MICHAEL: I asked that question because I'm always wondering about which shades of white show off paintings to best effect, especially in galleries or a home.  What about ultra pure white or ivory? 

CHRISTOPHER: A friend of mine just hung one of my pieces in his house and he had a cool white wall, so he moved the painting to a tan colored wall and felt that it was much more pleasant on that wall. The gallery in California where my work is also shown has an "off-white/tan" wall, so the painting's whites stands out much more. If you have a white wall, a broad, dark frame really helps to bring presence to paintings. Strangely, it seems to work on all wall colors, if you ask me.

MICHAEL: I totally get that.  Your respect for the past is impressive.  However, as you know, our world doesn't really respect the past unless it's something people can "sample" (as in pop music) or duplicate for the sake of making money.  When you look at the work of the old masters (after all, they were human), do you see mistakes or things that might have been improved on?

CHRISTOPHER: I'm not sure I can see anything that could have been improved on.  It is what it is. It was practiced relentlessly, so I'm sure that they achieved (or got close to) what they were aiming for. Something that always crosses my mind is the actual practice of this slow, methodical painting and how it transforms the painter. I think I would understand who the painters were, what their frustrations were, what they thought of while they were working. It's like meditation, getting entirely lost in the work.  I mean literally moving paint around, mixing colors, staring at your subject, contemplating your next move ... all this has stayed the same.  And it's perpetual. One painting leads to the next, which leads to the next, etc. It's almost like I'm picking up where they left off and just carrying the torch of the quiet observer, documenting the world around me in my time. Funny how there's still such a drive to continue with the practice despite photography, video etc. Painting continues. I wonder if it's the lifestyle that it offers that attracts people to it? It's a slow, deep process that requires years to get a hold of.

MICHAEL: I think painting will always be around because ultimately, it's about getting to truth through detail, patience and deliberation which clearly shows in your work.  There's no way you could create what you do while multitasking ... talking on your cell phone, watching television, babysitting and surfing the internet at the same time (although you may try.  LOL)!   Interesting that you say you're documenting things because your work is almost as crisp and clear as photorealism.  Do you ever get tempted to explore other genres like photography or video?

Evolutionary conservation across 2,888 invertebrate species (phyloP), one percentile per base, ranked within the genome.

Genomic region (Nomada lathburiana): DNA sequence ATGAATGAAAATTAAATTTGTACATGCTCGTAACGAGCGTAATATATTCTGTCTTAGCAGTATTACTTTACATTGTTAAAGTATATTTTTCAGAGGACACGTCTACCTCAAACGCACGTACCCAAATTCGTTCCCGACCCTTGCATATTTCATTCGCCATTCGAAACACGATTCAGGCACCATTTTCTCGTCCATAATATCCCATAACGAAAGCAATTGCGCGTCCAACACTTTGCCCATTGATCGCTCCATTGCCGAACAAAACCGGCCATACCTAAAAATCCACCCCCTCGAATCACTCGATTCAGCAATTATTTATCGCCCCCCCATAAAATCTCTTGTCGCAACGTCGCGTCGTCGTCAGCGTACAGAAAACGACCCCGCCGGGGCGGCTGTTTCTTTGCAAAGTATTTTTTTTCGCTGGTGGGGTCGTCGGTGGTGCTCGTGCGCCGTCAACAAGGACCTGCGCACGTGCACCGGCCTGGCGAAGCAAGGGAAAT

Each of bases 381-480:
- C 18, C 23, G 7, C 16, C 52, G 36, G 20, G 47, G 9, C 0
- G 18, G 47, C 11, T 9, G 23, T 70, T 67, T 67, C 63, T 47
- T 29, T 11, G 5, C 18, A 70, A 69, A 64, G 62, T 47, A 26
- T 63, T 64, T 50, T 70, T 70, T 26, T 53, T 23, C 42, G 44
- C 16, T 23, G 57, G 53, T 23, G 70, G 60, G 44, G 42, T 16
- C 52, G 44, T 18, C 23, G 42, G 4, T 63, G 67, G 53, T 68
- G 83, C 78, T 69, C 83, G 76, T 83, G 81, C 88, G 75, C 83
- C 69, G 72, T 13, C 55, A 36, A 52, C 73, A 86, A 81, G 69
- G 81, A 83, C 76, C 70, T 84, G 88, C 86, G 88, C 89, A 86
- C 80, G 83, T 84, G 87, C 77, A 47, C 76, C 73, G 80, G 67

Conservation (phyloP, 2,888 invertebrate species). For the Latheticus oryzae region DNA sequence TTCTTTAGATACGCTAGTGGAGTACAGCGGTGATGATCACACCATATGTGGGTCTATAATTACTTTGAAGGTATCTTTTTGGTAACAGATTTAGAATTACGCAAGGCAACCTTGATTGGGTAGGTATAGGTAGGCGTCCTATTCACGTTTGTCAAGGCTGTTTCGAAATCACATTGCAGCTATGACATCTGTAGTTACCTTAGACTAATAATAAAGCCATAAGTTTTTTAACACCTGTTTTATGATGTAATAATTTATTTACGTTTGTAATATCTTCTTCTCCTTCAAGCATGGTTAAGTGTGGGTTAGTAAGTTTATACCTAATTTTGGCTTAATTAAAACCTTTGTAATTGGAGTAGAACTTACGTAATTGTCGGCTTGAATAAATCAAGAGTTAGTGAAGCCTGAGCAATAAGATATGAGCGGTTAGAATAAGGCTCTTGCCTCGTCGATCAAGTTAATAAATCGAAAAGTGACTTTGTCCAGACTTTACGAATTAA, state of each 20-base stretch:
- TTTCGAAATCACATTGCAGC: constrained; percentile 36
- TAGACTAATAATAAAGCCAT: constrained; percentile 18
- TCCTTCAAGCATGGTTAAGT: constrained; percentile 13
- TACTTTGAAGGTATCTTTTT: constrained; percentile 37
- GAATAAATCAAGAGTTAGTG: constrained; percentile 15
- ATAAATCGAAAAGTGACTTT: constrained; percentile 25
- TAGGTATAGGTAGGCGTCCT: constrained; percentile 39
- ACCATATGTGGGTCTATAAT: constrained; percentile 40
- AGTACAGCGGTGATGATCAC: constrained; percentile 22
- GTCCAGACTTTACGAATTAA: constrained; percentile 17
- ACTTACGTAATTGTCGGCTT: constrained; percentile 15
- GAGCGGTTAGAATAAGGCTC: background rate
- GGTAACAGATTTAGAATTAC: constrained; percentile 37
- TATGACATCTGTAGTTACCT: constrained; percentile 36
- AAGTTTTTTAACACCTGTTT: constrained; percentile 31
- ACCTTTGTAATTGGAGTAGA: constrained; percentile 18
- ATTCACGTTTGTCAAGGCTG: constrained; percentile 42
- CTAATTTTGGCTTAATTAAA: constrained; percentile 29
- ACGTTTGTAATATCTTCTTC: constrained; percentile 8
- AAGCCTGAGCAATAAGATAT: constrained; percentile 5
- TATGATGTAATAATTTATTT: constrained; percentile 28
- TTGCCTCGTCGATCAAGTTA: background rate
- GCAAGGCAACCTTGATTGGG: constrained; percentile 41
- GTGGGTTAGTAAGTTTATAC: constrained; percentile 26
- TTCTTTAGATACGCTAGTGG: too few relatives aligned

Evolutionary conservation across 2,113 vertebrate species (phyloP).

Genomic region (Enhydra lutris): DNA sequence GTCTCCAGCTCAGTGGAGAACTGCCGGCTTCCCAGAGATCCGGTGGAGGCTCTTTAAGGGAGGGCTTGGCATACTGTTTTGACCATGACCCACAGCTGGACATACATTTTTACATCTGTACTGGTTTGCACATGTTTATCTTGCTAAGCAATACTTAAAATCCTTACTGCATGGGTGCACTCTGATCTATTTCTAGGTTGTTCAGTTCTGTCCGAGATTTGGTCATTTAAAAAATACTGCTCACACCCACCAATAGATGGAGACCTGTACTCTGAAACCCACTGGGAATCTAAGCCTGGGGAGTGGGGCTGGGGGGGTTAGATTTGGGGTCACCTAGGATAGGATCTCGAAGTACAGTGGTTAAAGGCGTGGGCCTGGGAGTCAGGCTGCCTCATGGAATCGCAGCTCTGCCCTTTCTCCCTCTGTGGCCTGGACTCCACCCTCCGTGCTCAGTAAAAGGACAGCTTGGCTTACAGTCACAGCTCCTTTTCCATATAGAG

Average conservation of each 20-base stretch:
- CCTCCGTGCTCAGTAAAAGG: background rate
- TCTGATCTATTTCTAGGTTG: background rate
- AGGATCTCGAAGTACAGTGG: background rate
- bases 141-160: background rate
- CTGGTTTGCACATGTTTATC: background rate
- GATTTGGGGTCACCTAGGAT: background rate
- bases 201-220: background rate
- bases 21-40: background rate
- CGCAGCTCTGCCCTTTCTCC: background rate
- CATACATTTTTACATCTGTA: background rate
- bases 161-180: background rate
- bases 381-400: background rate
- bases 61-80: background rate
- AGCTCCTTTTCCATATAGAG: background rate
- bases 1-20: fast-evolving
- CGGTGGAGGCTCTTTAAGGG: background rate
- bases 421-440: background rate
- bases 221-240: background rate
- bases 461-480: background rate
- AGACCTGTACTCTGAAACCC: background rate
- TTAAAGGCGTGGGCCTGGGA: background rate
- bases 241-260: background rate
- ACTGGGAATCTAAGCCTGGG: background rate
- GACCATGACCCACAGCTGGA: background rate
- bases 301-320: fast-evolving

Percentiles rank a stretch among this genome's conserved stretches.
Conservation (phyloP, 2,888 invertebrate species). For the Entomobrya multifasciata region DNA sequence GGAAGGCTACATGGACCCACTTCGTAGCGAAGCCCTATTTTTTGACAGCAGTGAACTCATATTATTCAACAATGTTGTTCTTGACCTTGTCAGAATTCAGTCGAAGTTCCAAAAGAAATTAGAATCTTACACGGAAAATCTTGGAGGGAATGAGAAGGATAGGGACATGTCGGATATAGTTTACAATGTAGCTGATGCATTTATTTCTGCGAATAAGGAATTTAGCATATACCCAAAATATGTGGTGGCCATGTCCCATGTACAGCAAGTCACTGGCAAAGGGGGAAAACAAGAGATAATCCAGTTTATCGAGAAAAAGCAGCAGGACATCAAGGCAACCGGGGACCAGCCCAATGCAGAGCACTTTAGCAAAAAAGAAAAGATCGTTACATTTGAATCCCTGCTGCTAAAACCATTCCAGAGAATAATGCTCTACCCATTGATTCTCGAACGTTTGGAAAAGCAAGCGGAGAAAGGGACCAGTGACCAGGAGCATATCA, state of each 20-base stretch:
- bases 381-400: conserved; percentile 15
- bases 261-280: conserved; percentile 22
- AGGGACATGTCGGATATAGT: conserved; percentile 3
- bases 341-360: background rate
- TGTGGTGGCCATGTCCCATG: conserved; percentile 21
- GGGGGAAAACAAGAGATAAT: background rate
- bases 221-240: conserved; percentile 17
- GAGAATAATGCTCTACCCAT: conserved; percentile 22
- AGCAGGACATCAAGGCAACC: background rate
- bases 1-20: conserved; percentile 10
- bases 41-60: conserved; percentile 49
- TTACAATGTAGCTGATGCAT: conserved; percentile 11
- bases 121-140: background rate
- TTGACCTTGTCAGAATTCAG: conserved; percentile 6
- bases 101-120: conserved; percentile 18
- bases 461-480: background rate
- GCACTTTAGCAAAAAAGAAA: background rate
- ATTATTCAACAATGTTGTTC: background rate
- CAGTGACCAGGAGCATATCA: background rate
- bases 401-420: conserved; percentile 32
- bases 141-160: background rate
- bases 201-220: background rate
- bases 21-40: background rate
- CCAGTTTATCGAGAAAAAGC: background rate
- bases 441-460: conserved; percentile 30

CHRISTOPHER: My art education was not based in any traditional art. There was no painting technique taught. Everything I do has been self-taught over the last seven years of trial and error applied to roughly 800+ paintings. Instead, they focused on the thought of art, not the practice.  Because I was in school at a time when digital media was breaking through, everyone turned to video and digital photography for artistic expression. And I participated fully and did very well. In fact, I graduated with high honors and was hired by my school after graduation to help oversee the transition of the photography department from analog to digital. I still find myself viewing video (as in fine art video) and viewing fine art photography. I enjoy it all and like the thought provoking challenges. But like I mentioned in an earlier response, the lifestyle of painting lured me in. It's what got me interested in pursuing an art education in the first place. Like a great big life-sized game of Plinko, I found myself almost naturally arriving at painting after bouncing around other art practices. I feel like I took much of the skills I learned and apply those to painting. Almost bridging gaps that I see and making my own connections from photography to painting.

MICHAEL: Wow, that's great.  You know, I think that many really talented artists like you don't realize how intimidating they can be for some people.  People may look at your fantastic work and naturally assume that they're not worthy of having such things.  They feel the work is beyond their reach.  Of course, artists aren't responsible for peoples' reactions, but do you have any thoughts about this?